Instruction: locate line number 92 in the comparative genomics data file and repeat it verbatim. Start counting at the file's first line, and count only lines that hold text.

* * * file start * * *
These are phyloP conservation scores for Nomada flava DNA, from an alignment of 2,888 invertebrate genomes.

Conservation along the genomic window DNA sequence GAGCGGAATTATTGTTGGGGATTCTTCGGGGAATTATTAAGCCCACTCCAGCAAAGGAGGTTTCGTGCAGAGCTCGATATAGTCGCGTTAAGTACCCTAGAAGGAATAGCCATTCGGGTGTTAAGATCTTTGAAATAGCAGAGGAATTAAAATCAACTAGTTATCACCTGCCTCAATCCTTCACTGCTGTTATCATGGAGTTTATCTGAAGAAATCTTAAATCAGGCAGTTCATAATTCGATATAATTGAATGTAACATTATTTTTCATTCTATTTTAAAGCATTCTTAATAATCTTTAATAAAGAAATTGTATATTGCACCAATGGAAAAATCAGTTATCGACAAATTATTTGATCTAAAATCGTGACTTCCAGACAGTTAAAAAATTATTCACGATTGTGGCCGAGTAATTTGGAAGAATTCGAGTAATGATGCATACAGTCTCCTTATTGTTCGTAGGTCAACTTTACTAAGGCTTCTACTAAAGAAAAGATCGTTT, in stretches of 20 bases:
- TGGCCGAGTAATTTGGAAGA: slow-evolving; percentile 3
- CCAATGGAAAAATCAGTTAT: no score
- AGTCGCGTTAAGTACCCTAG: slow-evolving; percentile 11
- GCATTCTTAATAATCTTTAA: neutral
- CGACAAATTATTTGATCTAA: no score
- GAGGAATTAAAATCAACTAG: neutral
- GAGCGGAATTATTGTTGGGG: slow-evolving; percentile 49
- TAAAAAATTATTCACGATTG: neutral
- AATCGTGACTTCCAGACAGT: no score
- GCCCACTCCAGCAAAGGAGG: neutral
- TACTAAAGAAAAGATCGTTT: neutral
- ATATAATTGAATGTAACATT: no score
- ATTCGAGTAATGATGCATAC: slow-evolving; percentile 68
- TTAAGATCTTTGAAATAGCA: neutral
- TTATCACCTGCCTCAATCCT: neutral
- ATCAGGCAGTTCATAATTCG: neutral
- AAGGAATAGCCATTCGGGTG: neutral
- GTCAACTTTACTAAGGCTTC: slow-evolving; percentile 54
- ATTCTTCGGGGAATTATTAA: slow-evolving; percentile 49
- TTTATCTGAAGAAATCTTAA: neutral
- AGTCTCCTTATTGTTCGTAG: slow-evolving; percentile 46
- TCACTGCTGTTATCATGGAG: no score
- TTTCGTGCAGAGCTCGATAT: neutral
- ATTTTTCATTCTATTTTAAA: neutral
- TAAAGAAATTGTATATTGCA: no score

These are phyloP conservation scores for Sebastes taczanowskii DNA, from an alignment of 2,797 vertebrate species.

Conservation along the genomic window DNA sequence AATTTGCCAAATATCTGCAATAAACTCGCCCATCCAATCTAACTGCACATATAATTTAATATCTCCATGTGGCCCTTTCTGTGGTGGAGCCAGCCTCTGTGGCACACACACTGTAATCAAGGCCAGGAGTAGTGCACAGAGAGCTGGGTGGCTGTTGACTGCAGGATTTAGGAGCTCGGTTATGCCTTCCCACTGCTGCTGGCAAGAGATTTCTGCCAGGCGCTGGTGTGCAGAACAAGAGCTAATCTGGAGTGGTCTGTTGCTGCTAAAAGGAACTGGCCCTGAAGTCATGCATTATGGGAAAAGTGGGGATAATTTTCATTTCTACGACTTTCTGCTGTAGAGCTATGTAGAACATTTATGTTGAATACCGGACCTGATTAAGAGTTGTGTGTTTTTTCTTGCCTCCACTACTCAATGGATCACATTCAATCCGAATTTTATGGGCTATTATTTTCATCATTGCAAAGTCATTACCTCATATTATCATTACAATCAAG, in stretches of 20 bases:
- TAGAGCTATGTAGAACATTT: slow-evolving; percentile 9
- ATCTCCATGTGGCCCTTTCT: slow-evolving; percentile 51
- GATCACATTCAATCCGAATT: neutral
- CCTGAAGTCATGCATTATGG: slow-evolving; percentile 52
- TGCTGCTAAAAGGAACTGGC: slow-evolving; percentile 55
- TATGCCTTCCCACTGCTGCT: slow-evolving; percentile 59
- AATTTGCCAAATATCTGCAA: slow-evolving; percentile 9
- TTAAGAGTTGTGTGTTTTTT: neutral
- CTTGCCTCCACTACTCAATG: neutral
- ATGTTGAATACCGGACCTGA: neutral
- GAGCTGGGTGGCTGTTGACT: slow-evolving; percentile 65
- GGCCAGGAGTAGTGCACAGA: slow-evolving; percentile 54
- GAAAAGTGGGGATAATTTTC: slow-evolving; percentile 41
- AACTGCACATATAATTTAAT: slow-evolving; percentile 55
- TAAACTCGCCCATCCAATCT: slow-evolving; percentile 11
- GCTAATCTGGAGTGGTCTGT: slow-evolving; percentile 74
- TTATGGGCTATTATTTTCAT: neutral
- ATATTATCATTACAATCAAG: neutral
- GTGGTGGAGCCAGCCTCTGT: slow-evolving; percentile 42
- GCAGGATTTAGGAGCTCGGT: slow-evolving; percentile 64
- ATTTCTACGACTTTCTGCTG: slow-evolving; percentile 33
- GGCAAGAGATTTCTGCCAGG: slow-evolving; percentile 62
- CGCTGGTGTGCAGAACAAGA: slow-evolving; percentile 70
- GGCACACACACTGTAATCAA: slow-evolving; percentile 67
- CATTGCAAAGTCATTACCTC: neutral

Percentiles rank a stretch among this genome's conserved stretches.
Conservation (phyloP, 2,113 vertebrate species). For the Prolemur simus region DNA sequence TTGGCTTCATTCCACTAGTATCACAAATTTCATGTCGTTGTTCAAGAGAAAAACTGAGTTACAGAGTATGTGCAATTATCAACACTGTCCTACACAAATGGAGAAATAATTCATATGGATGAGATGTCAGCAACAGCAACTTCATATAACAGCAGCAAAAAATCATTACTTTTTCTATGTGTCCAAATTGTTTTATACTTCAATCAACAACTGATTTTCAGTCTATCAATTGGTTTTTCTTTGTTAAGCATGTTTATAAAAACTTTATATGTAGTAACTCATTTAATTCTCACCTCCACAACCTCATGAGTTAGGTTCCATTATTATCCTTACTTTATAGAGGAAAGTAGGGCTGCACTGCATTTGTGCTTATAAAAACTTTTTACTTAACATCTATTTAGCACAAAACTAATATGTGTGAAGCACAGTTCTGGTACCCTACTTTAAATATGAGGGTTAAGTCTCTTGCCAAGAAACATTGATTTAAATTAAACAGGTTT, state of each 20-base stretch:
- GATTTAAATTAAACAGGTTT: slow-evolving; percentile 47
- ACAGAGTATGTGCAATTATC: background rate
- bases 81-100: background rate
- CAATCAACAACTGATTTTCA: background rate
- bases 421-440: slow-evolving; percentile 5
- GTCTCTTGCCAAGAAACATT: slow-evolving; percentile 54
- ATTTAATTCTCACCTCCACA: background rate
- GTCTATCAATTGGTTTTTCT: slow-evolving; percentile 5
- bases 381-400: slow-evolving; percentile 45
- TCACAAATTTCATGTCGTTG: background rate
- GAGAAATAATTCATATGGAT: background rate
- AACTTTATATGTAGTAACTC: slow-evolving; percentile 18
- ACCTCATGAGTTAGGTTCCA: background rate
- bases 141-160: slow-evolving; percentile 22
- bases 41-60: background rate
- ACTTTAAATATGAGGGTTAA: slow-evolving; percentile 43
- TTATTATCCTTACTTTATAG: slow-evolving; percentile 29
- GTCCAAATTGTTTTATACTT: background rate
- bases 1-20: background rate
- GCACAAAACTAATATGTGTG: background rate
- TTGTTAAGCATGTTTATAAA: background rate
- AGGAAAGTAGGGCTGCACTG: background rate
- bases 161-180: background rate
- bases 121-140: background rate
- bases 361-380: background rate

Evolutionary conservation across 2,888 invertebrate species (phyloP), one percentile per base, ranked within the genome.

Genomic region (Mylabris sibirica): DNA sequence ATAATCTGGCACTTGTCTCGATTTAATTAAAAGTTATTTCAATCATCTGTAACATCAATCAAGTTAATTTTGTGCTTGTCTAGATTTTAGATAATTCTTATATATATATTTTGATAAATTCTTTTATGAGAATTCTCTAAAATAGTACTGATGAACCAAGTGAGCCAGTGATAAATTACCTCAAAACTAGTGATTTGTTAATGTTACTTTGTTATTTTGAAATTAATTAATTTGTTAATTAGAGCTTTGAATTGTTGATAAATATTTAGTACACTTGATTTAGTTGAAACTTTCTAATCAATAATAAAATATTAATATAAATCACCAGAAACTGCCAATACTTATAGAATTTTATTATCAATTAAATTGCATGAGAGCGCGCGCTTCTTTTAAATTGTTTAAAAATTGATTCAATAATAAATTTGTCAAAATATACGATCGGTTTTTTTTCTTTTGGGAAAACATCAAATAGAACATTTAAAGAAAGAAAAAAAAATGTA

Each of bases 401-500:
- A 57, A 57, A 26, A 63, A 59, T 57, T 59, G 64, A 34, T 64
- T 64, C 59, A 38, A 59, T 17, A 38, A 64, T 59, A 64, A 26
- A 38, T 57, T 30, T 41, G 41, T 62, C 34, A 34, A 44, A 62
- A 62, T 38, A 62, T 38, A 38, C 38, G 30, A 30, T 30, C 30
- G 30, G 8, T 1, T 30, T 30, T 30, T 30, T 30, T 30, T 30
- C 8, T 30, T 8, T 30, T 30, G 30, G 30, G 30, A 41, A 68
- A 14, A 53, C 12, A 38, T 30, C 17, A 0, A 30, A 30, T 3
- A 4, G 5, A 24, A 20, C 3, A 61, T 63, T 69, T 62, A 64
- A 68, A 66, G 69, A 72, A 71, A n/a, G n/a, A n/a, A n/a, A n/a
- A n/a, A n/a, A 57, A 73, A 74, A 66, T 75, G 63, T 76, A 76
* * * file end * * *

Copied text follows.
- A 4, G 5, A 24, A 20, C 3, A 61, T 63, T 69, T 62, A 64